Published: May 2, 2017
Genre: Historical Mystery
Obtained via: Publisher
Reviewed by name and email address: Gina Ginalrmreviews@gmail.com
Living between two worlds—one the privileged aristocracy and the other those having to work for their money, Rosalind Thorne has carved a unique place for herself. Using her knowledge of one of those worlds along with her own innate intelligence, she has positioned herself to help women with their particularly discrete problems. When her friend, Alice, brings a friend in need to her Rosalind is hard pressed to turn her away. It seems Alice’s friend, Mrs. Margaretta Seymore, has found herself in the unpleasant position of being accused, by her husband no less, of carrying a bastard child. The purported father is none other than famous actor, Fletcher Cavendish. In response to Rosalind’s agreement to assist Margaretta as best she can Fletcher sends her tickets to a performance and invites she and Alice to dine with him after.
When Rosalind and Alice arrive at the theatre they are met, in a manner of speaking, by two men in Rosalind’s orbit – Devon, her childhood love and the current Duke of Castlemain and Bow Street Runner, Adam Harkness. While Devon steps into the light, Adam retreats into the shadows—two sides of Rosalind’s coin. While Rosalind and Alice dine with Fletcher several things happen, in a way, disturbing. The next morning Rosalind learns Fletcher has been murdered. In short order the police determine Mrs. Seymore’s husband is the killer and proceed in all haste to trial. But Rosalind and Adam are not at all sure they have the right man. Working within their own spheres, as together as possible, they race the clock to find the real killer.
Darcie Wilde starts Rosalind Thorne’s latest story, A PURELY PRIVATE MATTER, in a fairly innocuous manner—she is tasked with retrieving a piece of jewellery. For the reader who enjoys a straight forward read, a mystery to be solved, Wilde delivers. For the reader who enjoys multiple layers to a story as well as the intricacies of a character that bring them to live, she delivers in an even more engrossing manner. As I said in the beginning, Rosalind lives in two worlds, one foot in each. There are aspects of both, as seen through her relationships with Devon and Adam. Devon the boy of her youth, now a man—but given his place in society, can he truly support Rosalind’s desire—need in some instances—to help women with their discrete problems? Adam, on the other hand would gladly work hand in hand with her, yet he will not cross the class lines to put him there. Even their coloring adds to the layers of their differences and roles—Adam, fair haired yet, as a Bow Street Runner, takes to the shadows. Devon, dark haired, gray-eyed, walks boldly in the light. And Rosalind, in the middle. The reader does not need to take in these nuances to enjoy the story.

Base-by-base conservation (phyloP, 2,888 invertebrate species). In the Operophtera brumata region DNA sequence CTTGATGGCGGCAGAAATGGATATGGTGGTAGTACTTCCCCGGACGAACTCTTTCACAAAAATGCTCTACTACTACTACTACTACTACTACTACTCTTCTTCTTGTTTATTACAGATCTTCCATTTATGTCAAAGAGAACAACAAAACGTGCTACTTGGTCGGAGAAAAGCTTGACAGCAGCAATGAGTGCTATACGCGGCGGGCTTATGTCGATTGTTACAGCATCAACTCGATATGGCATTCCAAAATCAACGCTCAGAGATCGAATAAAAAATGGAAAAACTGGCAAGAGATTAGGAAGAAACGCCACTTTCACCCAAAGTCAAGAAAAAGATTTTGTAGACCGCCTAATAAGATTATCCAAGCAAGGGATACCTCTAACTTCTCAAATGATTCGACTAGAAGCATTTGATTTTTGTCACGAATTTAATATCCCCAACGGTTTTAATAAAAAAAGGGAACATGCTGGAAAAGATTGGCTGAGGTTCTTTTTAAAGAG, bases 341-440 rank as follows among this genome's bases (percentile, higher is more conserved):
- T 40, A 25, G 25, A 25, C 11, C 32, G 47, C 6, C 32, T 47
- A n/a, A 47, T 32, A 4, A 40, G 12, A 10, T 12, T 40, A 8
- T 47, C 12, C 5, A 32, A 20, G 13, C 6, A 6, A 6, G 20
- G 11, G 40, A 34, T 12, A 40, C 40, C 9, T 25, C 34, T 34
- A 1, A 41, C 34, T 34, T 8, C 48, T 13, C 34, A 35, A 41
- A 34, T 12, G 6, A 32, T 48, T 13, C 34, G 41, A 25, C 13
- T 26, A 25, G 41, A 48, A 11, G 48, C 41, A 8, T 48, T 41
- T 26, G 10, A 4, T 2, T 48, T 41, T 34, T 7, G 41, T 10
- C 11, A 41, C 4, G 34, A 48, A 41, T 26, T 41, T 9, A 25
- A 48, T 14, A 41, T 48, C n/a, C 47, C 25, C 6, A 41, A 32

Wilde creates wonderful characters with multiple layers and dimensions. Even the character who appears for one small scene is written a fully as those that appear throughout.
The mystery in this one is multifaceted as well—it is not a quick read and not just because of the length (which is just right). No, it is because of the twists and turns the story takes with plenty of hints as to the killer’s identity sprinkled throughout.
While I am not a fan of love triangles in mysteries – if I want to read a romance I’ll pick one up – the triangle between Rosalind, Adam and Devon is rare in that it goes to the characters’ development and adds to how the mystery is solved. Rosalind could not have the layers to her personality she does if it were not for how these two men approach her and their own lives.
You do not have to have read the first book in this series, A USEFUL WOMAN, because Wilde gives her readers just enough backstory to read A PURELY PRIVATE MATTER as a standalone. If you have not, you are missing out on a good read.
This is an objective review and not an endorsement of this book.